Pentecost – Proper 14
Genesis 15: 1-6; Psalm 33: 12-22; Hebrews 11: 1-3, 8-16; Luke 12: 32-40
THE REV JAMES M.L. GRACE
In the Name of God: Father, Son, and Holy Spirit. AMEN.
About a year ago I woke up around 1 AM in Colorado, climbed out of bed, put my hiking boots on, a backpack, and a headlamp, walked out to the car, and drove to the trailhead for Long’s Peak in the Rocky Mountain National Park. I arrived at about 2:30, and started a gradual hike in the darkness, with the light of my headlamp to guide me along the forest trail. It was cool, and quiet the way the world is early in the morning. By the time the sun rose, I was above the tree line and could gaze across the horizon for miles, looking out at other mountains, the city of Denver far below.
As the sun rose, the winds started to pick up, and began blowing very hard. Soon the speed of the wind became so strong as make my two hundred pound body feel unstable, and it became obvious to me that I needed to turn around. Which I did – but it was hard. I swallowed my summit fever, and began walking down the trail, disappointed that I was unable to make it to the top. My feet began to hurt, which probably had something to do with the fact that my hiking boots were nearly twenty five years old. When I arrived back at the car, I took of my hiking boots, looked at my bruised feet, felt the tiredness and pain in my legs, and felt – disappointed. Something I had planned to do, and hoped I would accomplish, I was unable to do.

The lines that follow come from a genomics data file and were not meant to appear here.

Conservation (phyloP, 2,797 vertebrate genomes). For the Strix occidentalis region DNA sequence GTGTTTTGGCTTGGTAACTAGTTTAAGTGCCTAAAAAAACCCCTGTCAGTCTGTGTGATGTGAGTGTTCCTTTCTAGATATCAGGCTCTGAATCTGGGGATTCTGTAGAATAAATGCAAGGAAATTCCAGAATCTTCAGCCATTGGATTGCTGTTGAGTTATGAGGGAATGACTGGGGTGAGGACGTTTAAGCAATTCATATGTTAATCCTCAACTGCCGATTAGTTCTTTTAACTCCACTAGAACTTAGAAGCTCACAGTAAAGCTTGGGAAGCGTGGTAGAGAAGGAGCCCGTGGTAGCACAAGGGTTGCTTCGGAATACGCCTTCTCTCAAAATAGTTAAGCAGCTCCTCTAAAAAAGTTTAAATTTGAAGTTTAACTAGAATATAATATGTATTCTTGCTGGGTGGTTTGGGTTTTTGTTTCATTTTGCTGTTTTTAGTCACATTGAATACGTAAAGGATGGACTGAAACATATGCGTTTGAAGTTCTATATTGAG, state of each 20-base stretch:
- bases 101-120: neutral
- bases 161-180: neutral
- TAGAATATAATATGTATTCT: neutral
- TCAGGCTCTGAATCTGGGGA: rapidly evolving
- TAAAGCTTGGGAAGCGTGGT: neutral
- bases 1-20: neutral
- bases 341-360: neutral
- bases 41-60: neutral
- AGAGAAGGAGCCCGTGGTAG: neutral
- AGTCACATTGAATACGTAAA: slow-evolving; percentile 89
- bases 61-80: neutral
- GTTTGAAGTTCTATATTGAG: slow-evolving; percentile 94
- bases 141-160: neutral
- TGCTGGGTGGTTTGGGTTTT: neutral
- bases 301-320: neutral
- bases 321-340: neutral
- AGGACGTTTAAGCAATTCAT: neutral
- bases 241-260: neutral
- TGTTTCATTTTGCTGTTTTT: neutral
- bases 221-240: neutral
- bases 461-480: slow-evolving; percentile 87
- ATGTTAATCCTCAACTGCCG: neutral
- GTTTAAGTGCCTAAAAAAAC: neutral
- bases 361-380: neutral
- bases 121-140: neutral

Last week, back in Colorado, I tried the same hike again. I woke up at 1 AM in the morning, drove to the Long’s Peak trailhead, attached my headlamp, turned it on, and began walking. By the time the sun rose, again I found myself above the tree line, gazing across the horizon before me. Beneath me was a blanket of white clouds extending as far as my eye could see, with the occasional mountain peak piercing through. It was quiet and beautiful. Fortunately, there was no wind, and so I pressed onward from the point where I had turned back the year before. At this point the climb became physically very difficult, as I was now around 13,500 feet. If I had a nickel for every time I thought to myself “There is no way I can do this, this is stupid, I need to turn around” I would probably be a millionaire. It perhaps was not helpful for me to read the warning sign at this point on the trail which said: “this trail requires scrambling on exposed narrow ledges, loose rock, and steep slabs. A slip, trip, or fall, could be fatal. Rescue is difficult and may take hours or days.” Not exactly a pep rally: “you’re almost there! You can do it!”
My hike to the top of this challenging mountain became a prayer, not of words, but of steps. I found myself stopping, frequently, as I approached 14,000 feet. At each stop I would pray sometimes with a breath, sometimes with a thought, or sometimes with just another step higher. The journey became for me one of faith, a prayer each time my hand touched a rock to climb higher, each time my boot pushed upward. Finally I made it to the top of Long’s Peak, around 9 AM. You can get a really good cell phone signal there, and if you have really good eyesight, you can perceive the curvature of the earth’s horizon below. Upon the top of the mountain I felt humbled, small, and grateful.